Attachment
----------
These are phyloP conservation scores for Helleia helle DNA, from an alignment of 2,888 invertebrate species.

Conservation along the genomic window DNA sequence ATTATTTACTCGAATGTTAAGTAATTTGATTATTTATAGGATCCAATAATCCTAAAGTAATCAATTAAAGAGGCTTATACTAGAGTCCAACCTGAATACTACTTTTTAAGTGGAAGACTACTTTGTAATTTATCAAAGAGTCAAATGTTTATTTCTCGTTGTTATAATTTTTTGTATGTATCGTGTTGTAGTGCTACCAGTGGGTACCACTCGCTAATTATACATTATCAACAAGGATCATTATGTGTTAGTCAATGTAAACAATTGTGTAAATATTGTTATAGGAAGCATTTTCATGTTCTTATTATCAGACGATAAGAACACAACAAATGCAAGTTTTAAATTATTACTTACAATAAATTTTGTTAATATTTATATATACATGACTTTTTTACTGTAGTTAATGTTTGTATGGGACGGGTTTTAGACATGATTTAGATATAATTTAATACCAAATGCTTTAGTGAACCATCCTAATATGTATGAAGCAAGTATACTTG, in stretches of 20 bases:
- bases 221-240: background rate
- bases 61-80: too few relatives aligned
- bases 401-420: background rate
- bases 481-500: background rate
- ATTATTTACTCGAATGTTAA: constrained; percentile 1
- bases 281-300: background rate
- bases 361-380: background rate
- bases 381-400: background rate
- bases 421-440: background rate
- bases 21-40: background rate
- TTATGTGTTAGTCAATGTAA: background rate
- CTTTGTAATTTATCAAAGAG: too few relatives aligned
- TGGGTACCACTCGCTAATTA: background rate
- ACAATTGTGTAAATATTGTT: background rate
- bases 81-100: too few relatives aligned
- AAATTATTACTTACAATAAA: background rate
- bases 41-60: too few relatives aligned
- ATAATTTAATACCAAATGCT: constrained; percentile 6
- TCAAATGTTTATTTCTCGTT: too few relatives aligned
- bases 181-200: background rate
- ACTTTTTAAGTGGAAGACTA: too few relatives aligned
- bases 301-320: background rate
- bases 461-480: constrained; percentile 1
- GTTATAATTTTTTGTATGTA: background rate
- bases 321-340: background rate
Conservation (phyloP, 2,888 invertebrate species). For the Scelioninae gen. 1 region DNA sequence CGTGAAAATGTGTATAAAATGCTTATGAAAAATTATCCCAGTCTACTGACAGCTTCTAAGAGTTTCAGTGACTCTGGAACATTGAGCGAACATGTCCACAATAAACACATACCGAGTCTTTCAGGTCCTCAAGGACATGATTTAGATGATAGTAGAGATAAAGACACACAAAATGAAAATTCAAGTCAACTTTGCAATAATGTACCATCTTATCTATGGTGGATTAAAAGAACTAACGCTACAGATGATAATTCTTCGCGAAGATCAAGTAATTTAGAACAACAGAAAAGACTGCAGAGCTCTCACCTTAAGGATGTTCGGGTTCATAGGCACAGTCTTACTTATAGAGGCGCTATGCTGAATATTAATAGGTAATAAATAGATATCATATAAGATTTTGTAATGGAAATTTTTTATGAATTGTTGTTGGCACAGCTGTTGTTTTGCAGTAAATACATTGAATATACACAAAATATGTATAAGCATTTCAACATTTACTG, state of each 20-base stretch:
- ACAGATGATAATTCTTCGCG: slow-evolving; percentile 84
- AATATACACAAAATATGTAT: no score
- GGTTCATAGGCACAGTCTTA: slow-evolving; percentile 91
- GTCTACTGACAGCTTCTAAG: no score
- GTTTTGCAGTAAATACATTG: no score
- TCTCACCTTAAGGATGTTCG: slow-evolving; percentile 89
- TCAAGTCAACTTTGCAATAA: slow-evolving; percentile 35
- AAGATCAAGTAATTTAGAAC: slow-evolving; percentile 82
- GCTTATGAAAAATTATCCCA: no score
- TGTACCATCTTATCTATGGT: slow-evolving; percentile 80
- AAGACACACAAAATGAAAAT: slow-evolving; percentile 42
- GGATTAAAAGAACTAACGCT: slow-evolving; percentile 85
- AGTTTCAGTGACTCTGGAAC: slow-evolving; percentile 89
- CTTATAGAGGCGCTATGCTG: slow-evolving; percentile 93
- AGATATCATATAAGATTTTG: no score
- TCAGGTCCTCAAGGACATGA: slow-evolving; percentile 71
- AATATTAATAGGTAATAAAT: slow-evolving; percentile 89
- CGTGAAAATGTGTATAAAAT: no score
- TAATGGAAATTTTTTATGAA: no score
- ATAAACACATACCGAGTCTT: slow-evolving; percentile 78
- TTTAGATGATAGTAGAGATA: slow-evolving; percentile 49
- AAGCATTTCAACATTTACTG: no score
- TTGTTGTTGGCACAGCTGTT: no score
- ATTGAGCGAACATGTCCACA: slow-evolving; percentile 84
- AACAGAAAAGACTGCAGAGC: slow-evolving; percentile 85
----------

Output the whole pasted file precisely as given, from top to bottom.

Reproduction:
These are phyloP conservation scores for Helleia helle DNA, from an alignment of 2,888 invertebrate species.

Conservation along the genomic window DNA sequence ATTATTTACTCGAATGTTAAGTAATTTGATTATTTATAGGATCCAATAATCCTAAAGTAATCAATTAAAGAGGCTTATACTAGAGTCCAACCTGAATACTACTTTTTAAGTGGAAGACTACTTTGTAATTTATCAAAGAGTCAAATGTTTATTTCTCGTTGTTATAATTTTTTGTATGTATCGTGTTGTAGTGCTACCAGTGGGTACCACTCGCTAATTATACATTATCAACAAGGATCATTATGTGTTAGTCAATGTAAACAATTGTGTAAATATTGTTATAGGAAGCATTTTCATGTTCTTATTATCAGACGATAAGAACACAACAAATGCAAGTTTTAAATTATTACTTACAATAAATTTTGTTAATATTTATATATACATGACTTTTTTACTGTAGTTAATGTTTGTATGGGACGGGTTTTAGACATGATTTAGATATAATTTAATACCAAATGCTTTAGTGAACCATCCTAATATGTATGAAGCAAGTATACTTG, in stretches of 20 bases:
- bases 221-240: background rate
- bases 61-80: too few relatives aligned
- bases 401-420: background rate
- bases 481-500: background rate
- ATTATTTACTCGAATGTTAA: constrained; percentile 1
- bases 281-300: background rate
- bases 361-380: background rate
- bases 381-400: background rate
- bases 421-440: background rate
- bases 21-40: background rate
- TTATGTGTTAGTCAATGTAA: background rate
- CTTTGTAATTTATCAAAGAG: too few relatives aligned
- TGGGTACCACTCGCTAATTA: background rate
- ACAATTGTGTAAATATTGTT: background rate
- bases 81-100: too few relatives aligned
- AAATTATTACTTACAATAAA: background rate
- bases 41-60: too few relatives aligned
- ATAATTTAATACCAAATGCT: constrained; percentile 6
- TCAAATGTTTATTTCTCGTT: too few relatives aligned
- bases 181-200: background rate
- ACTTTTTAAGTGGAAGACTA: too few relatives aligned
- bases 301-320: background rate
- bases 461-480: constrained; percentile 1
- GTTATAATTTTTTGTATGTA: background rate
- bases 321-340: background rate
Conservation (phyloP, 2,888 invertebrate species). For the Scelioninae gen. 1 region DNA sequence CGTGAAAATGTGTATAAAATGCTTATGAAAAATTATCCCAGTCTACTGACAGCTTCTAAGAGTTTCAGTGACTCTGGAACATTGAGCGAACATGTCCACAATAAACACATACCGAGTCTTTCAGGTCCTCAAGGACATGATTTAGATGATAGTAGAGATAAAGACACACAAAATGAAAATTCAAGTCAACTTTGCAATAATGTACCATCTTATCTATGGTGGATTAAAAGAACTAACGCTACAGATGATAATTCTTCGCGAAGATCAAGTAATTTAGAACAACAGAAAAGACTGCAGAGCTCTCACCTTAAGGATGTTCGGGTTCATAGGCACAGTCTTACTTATAGAGGCGCTATGCTGAATATTAATAGGTAATAAATAGATATCATATAAGATTTTGTAATGGAAATTTTTTATGAATTGTTGTTGGCACAGCTGTTGTTTTGCAGTAAATACATTGAATATACACAAAATATGTATAAGCATTTCAACATTTACTG, state of each 20-base stretch:
- ACAGATGATAATTCTTCGCG: slow-evolving; percentile 84
- AATATACACAAAATATGTAT: no score
- GGTTCATAGGCACAGTCTTA: slow-evolving; percentile 91
- GTCTACTGACAGCTTCTAAG: no score
- GTTTTGCAGTAAATACATTG: no score
- TCTCACCTTAAGGATGTTCG: slow-evolving; percentile 89
- TCAAGTCAACTTTGCAATAA: slow-evolving; percentile 35
- AAGATCAAGTAATTTAGAAC: slow-evolving; percentile 82
- GCTTATGAAAAATTATCCCA: no score
- TGTACCATCTTATCTATGGT: slow-evolving; percentile 80
- AAGACACACAAAATGAAAAT: slow-evolving; percentile 42
- GGATTAAAAGAACTAACGCT: slow-evolving; percentile 85
- AGTTTCAGTGACTCTGGAAC: slow-evolving; percentile 89
- CTTATAGAGGCGCTATGCTG: slow-evolving; percentile 93
- AGATATCATATAAGATTTTG: no score
- TCAGGTCCTCAAGGACATGA: slow-evolving; percentile 71
- AATATTAATAGGTAATAAAT: slow-evolving; percentile 89
- CGTGAAAATGTGTATAAAAT: no score
- TAATGGAAATTTTTTATGAA: no score
- ATAAACACATACCGAGTCTT: slow-evolving; percentile 78
- TTTAGATGATAGTAGAGATA: slow-evolving; percentile 49
- AAGCATTTCAACATTTACTG: no score
- TTGTTGTTGGCACAGCTGTT: no score
- ATTGAGCGAACATGTCCACA: slow-evolving; percentile 84
- AACAGAAAAGACTGCAGAGC: slow-evolving; percentile 85